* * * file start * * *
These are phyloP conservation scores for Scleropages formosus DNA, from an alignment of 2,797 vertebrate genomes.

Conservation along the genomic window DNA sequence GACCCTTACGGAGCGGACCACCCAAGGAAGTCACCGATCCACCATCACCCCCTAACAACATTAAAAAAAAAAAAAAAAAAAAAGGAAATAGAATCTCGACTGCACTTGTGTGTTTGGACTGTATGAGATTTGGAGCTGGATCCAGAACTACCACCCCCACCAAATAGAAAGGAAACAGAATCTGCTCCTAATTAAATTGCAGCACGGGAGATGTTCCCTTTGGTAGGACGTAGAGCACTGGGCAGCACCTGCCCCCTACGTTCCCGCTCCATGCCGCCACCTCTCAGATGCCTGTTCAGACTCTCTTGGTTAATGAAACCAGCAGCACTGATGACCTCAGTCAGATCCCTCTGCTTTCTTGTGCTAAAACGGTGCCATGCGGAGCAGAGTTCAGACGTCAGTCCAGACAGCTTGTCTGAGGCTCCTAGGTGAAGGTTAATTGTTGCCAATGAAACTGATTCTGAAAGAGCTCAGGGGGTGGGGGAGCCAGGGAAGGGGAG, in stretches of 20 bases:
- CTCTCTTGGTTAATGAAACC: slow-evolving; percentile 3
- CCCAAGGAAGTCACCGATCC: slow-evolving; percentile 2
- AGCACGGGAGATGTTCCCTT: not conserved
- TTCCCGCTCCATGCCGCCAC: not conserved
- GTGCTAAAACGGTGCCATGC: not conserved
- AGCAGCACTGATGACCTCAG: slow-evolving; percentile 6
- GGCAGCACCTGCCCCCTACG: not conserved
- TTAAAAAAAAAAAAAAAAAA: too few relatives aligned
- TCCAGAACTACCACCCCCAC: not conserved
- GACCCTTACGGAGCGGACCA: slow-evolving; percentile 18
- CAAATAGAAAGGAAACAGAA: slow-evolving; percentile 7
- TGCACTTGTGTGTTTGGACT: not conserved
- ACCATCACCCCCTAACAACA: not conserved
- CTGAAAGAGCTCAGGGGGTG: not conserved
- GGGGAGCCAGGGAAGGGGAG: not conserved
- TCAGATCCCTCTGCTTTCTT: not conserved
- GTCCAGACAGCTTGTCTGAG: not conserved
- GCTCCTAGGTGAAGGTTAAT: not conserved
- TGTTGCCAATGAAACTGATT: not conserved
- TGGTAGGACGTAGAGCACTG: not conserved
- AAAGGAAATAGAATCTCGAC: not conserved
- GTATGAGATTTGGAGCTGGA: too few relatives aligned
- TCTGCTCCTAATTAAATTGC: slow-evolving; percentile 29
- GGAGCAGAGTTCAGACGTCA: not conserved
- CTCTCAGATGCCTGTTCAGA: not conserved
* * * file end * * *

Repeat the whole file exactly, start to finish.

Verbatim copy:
These are phyloP conservation scores for Scleropages formosus DNA, from an alignment of 2,797 vertebrate genomes.

Conservation along the genomic window DNA sequence GACCCTTACGGAGCGGACCACCCAAGGAAGTCACCGATCCACCATCACCCCCTAACAACATTAAAAAAAAAAAAAAAAAAAAAGGAAATAGAATCTCGACTGCACTTGTGTGTTTGGACTGTATGAGATTTGGAGCTGGATCCAGAACTACCACCCCCACCAAATAGAAAGGAAACAGAATCTGCTCCTAATTAAATTGCAGCACGGGAGATGTTCCCTTTGGTAGGACGTAGAGCACTGGGCAGCACCTGCCCCCTACGTTCCCGCTCCATGCCGCCACCTCTCAGATGCCTGTTCAGACTCTCTTGGTTAATGAAACCAGCAGCACTGATGACCTCAGTCAGATCCCTCTGCTTTCTTGTGCTAAAACGGTGCCATGCGGAGCAGAGTTCAGACGTCAGTCCAGACAGCTTGTCTGAGGCTCCTAGGTGAAGGTTAATTGTTGCCAATGAAACTGATTCTGAAAGAGCTCAGGGGGTGGGGGAGCCAGGGAAGGGGAG, in stretches of 20 bases:
- CTCTCTTGGTTAATGAAACC: slow-evolving; percentile 3
- CCCAAGGAAGTCACCGATCC: slow-evolving; percentile 2
- AGCACGGGAGATGTTCCCTT: not conserved
- TTCCCGCTCCATGCCGCCAC: not conserved
- GTGCTAAAACGGTGCCATGC: not conserved
- AGCAGCACTGATGACCTCAG: slow-evolving; percentile 6
- GGCAGCACCTGCCCCCTACG: not conserved
- TTAAAAAAAAAAAAAAAAAA: too few relatives aligned
- TCCAGAACTACCACCCCCAC: not conserved
- GACCCTTACGGAGCGGACCA: slow-evolving; percentile 18
- CAAATAGAAAGGAAACAGAA: slow-evolving; percentile 7
- TGCACTTGTGTGTTTGGACT: not conserved
- ACCATCACCCCCTAACAACA: not conserved
- CTGAAAGAGCTCAGGGGGTG: not conserved
- GGGGAGCCAGGGAAGGGGAG: not conserved
- TCAGATCCCTCTGCTTTCTT: not conserved
- GTCCAGACAGCTTGTCTGAG: not conserved
- GCTCCTAGGTGAAGGTTAAT: not conserved
- TGTTGCCAATGAAACTGATT: not conserved
- TGGTAGGACGTAGAGCACTG: not conserved
- AAAGGAAATAGAATCTCGAC: not conserved
- GTATGAGATTTGGAGCTGGA: too few relatives aligned
- TCTGCTCCTAATTAAATTGC: slow-evolving; percentile 29
- GGAGCAGAGTTCAGACGTCA: not conserved
- CTCTCAGATGCCTGTTCAGA: not conserved